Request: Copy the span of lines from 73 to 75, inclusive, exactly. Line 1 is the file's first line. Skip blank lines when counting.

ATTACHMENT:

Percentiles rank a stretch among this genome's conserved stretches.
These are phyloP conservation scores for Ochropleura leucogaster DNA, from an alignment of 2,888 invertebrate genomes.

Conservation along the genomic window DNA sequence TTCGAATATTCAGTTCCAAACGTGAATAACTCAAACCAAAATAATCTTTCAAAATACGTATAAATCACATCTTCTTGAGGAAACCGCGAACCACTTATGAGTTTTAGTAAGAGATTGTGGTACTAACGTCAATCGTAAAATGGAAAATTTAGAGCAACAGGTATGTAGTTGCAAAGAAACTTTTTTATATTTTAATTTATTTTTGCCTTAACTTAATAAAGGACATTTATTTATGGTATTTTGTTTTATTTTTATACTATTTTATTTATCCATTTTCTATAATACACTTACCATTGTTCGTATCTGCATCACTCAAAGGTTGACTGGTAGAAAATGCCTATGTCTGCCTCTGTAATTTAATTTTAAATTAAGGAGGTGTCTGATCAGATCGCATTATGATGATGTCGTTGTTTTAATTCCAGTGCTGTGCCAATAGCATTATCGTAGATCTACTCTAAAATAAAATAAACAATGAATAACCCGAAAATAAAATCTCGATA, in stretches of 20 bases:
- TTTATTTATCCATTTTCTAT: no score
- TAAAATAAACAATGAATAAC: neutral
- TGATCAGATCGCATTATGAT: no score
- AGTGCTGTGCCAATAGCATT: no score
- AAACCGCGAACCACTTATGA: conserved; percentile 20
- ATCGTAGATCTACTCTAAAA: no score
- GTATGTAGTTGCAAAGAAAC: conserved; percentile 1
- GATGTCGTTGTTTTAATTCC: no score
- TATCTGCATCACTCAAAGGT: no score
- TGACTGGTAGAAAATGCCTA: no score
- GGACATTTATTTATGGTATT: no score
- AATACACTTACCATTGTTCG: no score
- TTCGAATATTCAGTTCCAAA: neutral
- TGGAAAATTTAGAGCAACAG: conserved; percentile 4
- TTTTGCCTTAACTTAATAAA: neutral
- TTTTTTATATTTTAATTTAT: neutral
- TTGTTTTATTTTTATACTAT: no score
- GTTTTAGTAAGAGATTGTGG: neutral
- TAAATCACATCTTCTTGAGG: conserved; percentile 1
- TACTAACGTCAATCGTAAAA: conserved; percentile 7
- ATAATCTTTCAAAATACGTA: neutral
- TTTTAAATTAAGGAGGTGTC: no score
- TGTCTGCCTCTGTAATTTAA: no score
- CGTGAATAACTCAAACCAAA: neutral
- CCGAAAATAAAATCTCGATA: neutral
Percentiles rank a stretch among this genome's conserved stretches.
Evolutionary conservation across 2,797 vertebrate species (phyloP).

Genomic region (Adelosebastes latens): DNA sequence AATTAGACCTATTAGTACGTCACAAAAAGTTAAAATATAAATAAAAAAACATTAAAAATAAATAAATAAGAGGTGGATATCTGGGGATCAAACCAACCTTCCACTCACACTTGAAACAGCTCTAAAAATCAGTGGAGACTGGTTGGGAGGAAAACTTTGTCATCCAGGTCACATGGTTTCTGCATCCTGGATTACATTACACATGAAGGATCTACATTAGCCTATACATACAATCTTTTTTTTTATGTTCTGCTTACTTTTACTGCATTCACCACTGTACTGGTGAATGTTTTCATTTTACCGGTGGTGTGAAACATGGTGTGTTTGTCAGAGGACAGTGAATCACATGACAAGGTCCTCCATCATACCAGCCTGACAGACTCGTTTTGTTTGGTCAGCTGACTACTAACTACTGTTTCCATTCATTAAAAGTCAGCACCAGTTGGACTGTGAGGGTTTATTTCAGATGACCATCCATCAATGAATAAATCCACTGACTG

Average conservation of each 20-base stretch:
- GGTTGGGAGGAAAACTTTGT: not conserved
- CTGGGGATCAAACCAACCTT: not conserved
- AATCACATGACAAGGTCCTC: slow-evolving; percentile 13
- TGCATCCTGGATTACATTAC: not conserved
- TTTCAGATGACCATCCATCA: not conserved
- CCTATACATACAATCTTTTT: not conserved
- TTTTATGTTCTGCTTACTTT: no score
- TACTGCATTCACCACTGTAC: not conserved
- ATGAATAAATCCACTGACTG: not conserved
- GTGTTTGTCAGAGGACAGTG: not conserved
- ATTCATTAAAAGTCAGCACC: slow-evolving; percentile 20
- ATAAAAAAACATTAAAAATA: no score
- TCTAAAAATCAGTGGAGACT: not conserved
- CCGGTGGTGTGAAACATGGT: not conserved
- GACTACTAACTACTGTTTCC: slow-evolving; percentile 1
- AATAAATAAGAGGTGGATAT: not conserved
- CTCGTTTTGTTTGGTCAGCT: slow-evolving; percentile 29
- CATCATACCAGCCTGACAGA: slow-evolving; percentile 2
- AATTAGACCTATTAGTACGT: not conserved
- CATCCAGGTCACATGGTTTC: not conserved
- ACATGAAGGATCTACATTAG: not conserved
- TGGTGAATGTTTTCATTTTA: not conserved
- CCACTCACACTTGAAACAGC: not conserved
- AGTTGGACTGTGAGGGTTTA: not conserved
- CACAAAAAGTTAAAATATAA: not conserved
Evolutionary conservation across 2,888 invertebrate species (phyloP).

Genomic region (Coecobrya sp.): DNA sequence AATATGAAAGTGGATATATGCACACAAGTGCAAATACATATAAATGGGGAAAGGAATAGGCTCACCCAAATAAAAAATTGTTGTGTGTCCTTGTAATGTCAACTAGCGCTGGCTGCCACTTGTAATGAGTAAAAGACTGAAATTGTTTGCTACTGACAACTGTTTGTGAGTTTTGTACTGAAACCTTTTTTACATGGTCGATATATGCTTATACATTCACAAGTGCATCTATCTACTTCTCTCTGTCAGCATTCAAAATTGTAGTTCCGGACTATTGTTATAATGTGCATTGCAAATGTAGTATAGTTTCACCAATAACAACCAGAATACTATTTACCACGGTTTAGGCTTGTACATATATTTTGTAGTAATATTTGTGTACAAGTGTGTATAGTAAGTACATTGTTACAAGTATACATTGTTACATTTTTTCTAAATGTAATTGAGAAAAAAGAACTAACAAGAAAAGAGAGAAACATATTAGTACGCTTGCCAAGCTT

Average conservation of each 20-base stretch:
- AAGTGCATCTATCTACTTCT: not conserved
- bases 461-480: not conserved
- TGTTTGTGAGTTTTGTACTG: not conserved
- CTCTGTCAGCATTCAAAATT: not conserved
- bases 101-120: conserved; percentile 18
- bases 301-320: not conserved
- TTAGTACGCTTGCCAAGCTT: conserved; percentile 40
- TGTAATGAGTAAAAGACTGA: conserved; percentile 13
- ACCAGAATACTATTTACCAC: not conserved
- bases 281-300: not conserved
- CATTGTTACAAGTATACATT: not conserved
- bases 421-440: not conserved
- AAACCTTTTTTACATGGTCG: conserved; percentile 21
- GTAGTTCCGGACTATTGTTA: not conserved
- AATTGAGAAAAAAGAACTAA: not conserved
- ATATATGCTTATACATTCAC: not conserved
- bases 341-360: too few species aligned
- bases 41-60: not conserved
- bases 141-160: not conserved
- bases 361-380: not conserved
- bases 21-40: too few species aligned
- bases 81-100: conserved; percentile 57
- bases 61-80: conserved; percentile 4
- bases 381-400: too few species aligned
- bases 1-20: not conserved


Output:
- AAACCTTTTTTACATGGTCG: conserved; percentile 21
- GTAGTTCCGGACTATTGTTA: not conserved
- AATTGAGAAAAAAGAACTAA: not conserved